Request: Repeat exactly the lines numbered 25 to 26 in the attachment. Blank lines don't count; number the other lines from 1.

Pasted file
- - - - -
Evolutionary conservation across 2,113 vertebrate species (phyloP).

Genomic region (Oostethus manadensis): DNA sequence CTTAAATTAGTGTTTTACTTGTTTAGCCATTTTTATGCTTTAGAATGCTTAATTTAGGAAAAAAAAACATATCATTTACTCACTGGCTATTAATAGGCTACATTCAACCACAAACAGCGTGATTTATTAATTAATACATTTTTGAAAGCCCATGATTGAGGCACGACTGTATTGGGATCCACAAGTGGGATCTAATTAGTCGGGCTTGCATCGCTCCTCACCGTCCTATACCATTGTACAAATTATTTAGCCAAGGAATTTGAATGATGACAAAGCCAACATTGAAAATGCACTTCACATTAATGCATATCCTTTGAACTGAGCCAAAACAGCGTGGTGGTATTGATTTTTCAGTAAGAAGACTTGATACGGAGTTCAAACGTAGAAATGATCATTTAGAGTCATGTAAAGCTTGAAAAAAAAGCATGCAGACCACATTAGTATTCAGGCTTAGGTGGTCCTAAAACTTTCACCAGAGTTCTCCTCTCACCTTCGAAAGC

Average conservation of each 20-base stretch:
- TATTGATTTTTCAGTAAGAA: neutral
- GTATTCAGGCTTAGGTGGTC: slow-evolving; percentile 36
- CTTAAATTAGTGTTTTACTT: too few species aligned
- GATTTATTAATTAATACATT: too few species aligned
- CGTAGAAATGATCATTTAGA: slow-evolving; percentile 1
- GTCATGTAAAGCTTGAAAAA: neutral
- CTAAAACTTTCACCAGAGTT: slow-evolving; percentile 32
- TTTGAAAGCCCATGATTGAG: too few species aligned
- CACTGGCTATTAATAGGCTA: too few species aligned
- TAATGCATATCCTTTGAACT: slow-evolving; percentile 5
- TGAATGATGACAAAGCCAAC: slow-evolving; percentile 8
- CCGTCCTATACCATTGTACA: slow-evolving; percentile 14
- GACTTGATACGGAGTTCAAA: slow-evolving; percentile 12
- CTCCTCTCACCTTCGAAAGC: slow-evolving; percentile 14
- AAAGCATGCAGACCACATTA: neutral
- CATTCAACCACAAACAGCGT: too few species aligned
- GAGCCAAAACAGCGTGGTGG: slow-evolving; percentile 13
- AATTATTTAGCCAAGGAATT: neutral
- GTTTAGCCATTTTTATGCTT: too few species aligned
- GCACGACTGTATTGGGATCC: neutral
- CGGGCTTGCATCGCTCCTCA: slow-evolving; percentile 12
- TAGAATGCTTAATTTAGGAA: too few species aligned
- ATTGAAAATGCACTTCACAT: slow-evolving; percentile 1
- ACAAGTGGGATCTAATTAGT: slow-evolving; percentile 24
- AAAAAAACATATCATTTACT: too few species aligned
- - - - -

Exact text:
- TAGAATGCTTAATTTAGGAA: too few species aligned
- ATTGAAAATGCACTTCACAT: slow-evolving; percentile 1